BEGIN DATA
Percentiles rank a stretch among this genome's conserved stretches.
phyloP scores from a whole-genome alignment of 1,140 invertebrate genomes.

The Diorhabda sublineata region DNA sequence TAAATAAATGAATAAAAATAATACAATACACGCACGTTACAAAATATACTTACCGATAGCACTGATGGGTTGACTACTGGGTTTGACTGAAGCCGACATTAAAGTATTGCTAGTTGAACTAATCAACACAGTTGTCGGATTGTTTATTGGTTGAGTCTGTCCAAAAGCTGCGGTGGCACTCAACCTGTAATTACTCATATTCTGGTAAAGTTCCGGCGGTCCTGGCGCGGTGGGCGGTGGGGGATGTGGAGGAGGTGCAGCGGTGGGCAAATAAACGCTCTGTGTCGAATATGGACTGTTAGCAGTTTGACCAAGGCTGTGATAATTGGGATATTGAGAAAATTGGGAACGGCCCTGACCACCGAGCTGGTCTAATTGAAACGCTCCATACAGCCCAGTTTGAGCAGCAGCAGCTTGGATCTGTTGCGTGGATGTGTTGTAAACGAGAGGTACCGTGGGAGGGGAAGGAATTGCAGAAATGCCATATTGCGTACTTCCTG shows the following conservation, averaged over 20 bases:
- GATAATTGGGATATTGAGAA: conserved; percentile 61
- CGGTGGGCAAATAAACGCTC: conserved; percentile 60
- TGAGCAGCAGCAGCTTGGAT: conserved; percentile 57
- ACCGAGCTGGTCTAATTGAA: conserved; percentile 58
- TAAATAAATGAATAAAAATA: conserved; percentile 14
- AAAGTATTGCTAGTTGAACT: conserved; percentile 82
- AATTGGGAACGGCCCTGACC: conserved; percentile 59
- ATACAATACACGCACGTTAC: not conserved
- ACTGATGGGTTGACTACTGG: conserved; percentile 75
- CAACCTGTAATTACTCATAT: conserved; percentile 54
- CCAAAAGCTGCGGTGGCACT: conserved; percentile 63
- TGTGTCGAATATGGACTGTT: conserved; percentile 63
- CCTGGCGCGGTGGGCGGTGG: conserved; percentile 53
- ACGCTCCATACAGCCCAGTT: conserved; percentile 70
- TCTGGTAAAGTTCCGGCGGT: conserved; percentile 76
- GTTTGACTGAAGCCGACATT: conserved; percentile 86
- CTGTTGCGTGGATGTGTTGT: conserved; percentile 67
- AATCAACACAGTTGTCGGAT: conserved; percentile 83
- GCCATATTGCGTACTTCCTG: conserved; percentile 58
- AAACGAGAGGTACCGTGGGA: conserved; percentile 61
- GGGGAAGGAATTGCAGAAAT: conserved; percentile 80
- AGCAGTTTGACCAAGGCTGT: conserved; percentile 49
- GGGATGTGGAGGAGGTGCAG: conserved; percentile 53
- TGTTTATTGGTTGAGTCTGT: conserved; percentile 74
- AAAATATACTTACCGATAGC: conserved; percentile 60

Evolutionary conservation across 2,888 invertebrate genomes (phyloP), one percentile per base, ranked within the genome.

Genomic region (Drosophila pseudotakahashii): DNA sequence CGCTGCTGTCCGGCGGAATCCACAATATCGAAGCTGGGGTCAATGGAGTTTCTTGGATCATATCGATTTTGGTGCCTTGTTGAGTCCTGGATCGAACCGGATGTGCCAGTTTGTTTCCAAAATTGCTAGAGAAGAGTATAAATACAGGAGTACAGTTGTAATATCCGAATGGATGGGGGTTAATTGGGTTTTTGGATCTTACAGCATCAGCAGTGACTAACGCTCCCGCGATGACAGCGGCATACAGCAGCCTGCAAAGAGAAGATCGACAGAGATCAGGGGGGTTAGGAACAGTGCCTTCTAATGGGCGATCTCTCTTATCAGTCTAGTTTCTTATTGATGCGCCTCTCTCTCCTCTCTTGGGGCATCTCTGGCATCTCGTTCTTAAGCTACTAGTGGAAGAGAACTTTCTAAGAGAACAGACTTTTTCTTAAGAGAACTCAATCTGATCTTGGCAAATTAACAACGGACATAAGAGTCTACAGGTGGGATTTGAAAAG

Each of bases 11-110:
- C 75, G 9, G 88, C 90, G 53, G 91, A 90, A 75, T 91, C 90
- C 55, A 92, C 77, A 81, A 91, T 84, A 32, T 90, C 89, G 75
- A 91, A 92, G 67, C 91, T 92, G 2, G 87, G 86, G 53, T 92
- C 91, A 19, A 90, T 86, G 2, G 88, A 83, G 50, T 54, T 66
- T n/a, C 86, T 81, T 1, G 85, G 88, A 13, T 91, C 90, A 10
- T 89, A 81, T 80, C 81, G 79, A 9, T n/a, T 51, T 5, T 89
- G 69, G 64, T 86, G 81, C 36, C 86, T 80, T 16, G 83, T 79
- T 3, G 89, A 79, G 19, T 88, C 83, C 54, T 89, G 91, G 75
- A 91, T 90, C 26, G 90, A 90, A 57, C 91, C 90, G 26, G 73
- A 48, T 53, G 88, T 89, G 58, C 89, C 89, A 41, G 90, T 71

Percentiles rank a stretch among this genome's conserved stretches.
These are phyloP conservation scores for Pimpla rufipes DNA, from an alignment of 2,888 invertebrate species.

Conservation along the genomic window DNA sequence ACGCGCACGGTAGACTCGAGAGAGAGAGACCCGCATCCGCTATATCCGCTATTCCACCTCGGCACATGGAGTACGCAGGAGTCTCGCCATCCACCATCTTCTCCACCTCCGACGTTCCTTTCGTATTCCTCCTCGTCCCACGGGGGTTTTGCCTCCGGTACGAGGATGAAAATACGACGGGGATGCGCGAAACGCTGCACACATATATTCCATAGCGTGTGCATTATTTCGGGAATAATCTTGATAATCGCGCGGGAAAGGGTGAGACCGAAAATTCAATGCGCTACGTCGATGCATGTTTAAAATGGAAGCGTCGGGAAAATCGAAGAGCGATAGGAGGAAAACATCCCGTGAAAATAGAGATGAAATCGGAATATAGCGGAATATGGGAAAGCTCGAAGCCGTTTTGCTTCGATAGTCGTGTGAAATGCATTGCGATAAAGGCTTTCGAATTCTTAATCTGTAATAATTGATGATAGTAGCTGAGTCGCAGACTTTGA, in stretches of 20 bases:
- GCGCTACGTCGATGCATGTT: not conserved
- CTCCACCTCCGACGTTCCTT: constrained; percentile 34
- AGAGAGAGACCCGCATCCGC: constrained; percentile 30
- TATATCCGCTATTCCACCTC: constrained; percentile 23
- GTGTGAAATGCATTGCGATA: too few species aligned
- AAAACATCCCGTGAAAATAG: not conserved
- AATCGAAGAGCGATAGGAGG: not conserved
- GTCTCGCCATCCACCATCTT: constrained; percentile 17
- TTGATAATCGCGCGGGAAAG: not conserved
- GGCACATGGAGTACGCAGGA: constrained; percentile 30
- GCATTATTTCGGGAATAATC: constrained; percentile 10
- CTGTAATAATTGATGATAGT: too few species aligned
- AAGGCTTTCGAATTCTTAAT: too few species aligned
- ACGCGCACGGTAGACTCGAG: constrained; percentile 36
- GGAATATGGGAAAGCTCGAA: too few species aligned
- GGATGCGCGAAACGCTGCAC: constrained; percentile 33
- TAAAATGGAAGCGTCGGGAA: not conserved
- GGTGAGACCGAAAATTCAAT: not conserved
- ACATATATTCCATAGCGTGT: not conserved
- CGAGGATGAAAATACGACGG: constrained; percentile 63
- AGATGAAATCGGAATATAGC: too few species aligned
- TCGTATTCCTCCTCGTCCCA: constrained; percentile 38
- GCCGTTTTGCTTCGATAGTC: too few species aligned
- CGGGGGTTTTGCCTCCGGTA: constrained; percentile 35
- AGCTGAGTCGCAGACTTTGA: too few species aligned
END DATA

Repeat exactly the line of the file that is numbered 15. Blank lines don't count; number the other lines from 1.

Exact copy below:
- TGTGTCGAATATGGACTGTT: conserved; percentile 63